I. Introduction: Whose Nietzsche?
Without the efforts of Karl Jaspers and Walter Kaufmann, serious Nietzsche scholarship could have been set back at least a generation. Each wrote a "big book" on Nietzsche, one that not only offered a comprehensive overview of Nietzsche's philosophy but challenged the reader not to settle for anything less than a full Auseinandersetzung with Nietzsche's work and personality. This article argues that Jaspers's 1935 Nietzsche: Einführung in das Verständnis seines Philosophierens (translated as Nietzsche: An Introduction to the Understanding of His Philosophical Activity) and Kaufmann's 1950 Nietzsche: Philosopher, Psychologist, Antichrist need more study and that they should be examined in relation to each other.1 The vast scholarship on Nietzsche has grown to the point where an investigation of the underlying dynamics of the secondary literature is of pressing concern. After all, Nietzsche himself warned about putting any trust in professors in order to understand his thought. His opinion of academics who write monographs that do nothing more than rehash the ideas of others was, to put it mildly, blistering. Such scholars, for him, are "unbegeistert, ungespässig / unverwüstlich-mittelmässig / sans génie et sans esprit" (BGE 228). Therefore, if figures like Jaspers and Kaufmann—who were certainly aware of the dismissive tone Zarathustra takes in "Von den Gelehrten"—took it upon themselves to write academic studies of Nietzsche, we should ask what they preserved from Nietzsche's own "antiacademic" spirit.
What is at stake here goes beyond an expanded focus on the intertwining of Nietzsche's "reception history" with wider social and cultural currents. There is something very un-Nietzschean about treating Nietzsche scholarship as if works such as Jaspers's and Kaufmann's were not, in their own ways, expressions of a will to power. Indeed, there is a side to Nietzsche that invites such consideration of his commentators. As Kaufmann himself noted, Nietzsche "pioneered psychohistory," with an eye toward comprehending the motives of those influencing humanity's moral and spiritual life.2 Indeed, the whole opening sections of Beyond Good and Evil are an invitation to look at the history of philosophy [End Page 5] in this more psychological vein, inquiring after the Herzenswunsch—"wishes of the heart" (BGE 19)—that animated a worldview and its style of articulation. Looking forward to what came after Nietzsche, rather than before him, it seems right to think that (once he left off thundering about "scholarly oxen") he would ask students of his philosophy to investigate how a "wish of the heart," broadly defined, colored the commentary on him. What led Karl Jaspers and Walter Kaufmann to produce rich, yet conflicting, readings of Nietzsche's work?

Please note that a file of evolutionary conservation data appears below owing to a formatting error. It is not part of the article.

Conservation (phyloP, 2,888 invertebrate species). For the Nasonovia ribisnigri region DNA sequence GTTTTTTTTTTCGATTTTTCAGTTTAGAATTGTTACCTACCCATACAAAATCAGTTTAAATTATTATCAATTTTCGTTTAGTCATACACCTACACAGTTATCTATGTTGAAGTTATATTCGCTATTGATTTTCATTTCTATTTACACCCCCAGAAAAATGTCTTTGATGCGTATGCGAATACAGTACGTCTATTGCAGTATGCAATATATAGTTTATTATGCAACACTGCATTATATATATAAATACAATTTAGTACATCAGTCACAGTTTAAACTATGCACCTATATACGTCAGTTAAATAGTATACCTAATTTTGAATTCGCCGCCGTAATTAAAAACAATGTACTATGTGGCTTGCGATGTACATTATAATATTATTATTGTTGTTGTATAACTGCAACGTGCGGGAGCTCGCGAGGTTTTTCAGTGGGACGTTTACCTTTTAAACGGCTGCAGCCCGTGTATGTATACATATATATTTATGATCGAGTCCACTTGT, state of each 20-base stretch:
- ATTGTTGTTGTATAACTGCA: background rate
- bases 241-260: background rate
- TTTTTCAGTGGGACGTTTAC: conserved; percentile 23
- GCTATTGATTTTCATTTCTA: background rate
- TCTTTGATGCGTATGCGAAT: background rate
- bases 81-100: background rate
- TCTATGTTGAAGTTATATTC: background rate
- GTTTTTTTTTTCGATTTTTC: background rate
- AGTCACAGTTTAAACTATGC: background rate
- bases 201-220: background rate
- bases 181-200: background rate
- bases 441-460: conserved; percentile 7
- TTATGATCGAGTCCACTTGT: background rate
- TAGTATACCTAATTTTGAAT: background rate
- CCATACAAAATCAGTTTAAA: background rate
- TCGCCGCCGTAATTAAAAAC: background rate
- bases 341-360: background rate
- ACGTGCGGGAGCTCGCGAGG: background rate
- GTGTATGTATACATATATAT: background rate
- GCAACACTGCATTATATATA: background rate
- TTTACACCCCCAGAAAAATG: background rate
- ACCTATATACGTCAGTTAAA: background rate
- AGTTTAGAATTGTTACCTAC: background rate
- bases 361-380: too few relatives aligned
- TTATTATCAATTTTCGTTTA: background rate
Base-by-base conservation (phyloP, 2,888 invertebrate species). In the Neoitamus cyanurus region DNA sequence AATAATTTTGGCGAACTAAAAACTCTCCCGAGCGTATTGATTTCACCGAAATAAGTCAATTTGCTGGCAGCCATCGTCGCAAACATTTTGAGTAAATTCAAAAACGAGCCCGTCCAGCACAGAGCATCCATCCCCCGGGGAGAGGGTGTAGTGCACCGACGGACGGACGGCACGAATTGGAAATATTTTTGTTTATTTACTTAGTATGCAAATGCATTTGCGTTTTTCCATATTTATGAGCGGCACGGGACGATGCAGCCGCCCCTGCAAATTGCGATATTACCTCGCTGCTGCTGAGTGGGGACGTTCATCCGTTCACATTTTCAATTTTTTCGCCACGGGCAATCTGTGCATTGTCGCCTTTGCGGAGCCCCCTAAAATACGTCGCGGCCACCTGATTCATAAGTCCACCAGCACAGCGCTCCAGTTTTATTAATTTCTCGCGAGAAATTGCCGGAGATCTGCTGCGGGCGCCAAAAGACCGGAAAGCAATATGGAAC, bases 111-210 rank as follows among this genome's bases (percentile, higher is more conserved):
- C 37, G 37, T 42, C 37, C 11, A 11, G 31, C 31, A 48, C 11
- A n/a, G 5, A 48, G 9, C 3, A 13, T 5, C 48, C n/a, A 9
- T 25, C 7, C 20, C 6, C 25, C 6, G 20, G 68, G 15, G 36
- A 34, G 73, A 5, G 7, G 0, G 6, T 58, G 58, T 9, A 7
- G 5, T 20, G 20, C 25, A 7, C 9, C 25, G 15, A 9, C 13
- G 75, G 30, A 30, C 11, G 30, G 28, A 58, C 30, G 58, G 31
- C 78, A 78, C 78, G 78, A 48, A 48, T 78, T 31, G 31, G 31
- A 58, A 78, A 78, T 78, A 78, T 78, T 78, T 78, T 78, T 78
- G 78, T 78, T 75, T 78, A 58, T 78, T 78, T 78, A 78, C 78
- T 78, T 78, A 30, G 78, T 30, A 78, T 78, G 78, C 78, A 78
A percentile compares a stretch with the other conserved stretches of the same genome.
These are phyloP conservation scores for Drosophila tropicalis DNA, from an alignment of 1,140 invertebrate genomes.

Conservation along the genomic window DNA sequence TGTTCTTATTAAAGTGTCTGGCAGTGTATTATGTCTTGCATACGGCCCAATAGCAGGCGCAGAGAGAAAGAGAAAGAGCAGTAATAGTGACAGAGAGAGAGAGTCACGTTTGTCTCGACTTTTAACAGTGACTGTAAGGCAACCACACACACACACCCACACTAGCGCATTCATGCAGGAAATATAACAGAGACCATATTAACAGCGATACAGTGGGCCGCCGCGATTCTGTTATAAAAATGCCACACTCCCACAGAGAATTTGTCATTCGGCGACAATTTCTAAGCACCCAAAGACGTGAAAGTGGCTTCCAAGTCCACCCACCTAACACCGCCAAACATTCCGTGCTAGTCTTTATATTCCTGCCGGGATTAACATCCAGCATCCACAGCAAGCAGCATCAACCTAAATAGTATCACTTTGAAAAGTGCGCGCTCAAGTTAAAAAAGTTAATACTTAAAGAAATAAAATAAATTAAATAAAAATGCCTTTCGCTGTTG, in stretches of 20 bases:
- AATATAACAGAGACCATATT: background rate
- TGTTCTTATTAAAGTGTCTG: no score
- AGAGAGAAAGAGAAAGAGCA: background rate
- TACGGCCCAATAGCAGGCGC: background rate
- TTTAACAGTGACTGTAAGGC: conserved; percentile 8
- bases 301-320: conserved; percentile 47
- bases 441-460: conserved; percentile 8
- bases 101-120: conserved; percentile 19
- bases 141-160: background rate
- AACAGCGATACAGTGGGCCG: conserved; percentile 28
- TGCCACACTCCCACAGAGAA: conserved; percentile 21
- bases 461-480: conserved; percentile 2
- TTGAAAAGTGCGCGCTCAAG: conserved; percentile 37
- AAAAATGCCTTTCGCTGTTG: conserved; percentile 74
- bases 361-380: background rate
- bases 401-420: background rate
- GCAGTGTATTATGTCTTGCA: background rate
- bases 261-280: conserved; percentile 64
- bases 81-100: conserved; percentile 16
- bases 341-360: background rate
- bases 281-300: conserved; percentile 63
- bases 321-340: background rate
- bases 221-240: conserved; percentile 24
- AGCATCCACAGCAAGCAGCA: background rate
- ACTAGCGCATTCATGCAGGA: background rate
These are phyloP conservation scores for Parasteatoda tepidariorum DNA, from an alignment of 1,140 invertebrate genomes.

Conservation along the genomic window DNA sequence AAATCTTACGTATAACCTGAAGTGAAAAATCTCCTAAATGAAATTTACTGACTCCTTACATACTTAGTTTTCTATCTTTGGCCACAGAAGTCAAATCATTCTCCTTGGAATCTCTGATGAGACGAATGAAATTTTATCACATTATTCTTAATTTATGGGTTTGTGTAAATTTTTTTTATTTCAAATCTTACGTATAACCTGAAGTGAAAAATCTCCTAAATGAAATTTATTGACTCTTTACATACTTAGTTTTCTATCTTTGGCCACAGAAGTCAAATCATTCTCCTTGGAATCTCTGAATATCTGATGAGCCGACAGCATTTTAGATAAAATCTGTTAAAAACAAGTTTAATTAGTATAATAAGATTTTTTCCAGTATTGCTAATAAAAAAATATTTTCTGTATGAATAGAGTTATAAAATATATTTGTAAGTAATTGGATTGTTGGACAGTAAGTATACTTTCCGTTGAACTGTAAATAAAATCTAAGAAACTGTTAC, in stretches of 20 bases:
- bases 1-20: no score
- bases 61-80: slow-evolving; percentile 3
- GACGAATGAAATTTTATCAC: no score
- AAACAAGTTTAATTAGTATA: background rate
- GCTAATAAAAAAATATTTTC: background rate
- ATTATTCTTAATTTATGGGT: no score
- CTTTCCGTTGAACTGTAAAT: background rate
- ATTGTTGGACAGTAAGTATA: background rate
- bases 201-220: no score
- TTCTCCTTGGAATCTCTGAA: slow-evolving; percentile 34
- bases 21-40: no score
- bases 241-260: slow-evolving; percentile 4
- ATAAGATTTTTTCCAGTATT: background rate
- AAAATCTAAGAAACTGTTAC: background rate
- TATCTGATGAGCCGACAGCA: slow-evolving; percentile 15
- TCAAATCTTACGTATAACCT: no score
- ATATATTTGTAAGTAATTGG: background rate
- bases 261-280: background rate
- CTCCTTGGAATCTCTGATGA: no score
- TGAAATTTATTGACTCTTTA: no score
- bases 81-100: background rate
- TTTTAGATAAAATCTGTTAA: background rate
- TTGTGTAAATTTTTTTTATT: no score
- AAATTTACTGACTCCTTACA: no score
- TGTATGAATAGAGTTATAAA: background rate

This is not a narrow topic of inquiry. From the standpoint of the twenty-first century, when Nietzsche is securely established as a scholarly subject, it is easy to forget how unstable "Nietzsche" was to the reading public in the first half of the twentieth century, as he was, more often than not, "packaged" in a way that was not conducive to concentrating on his writings as a whole. A few familiar facts of Nietzsche's reception deserve to be reiterated: in his lifetime, Nietzsche's books were little regarded, and Nietzsche occasionally even paid for his own publishing costs. He attracted widespread literary attention only around the time of his mental collapse in January 1889. After this, Nietzsche's name and fame spread quickly, not only in Germany. However, no one can suggest that he became famous exclusively for good reasons or because he was carefully understood. Nietzsche was read in any manner of ways and, often, polemically, badly, or both. Thus, for almost half a century, what we would now recognize as serious writing on Nietzsche was dogged by the need to prove that Nietzsche was coherent enough to be a real philosopher and that the essence of this coherence was not a hysterical advocacy of immoral behavior.3 Expositors such as Jaspers and Kaufmann gave Nietzsche a sense of structure and import that, at the least, made it possible to identify irresponsible examples of...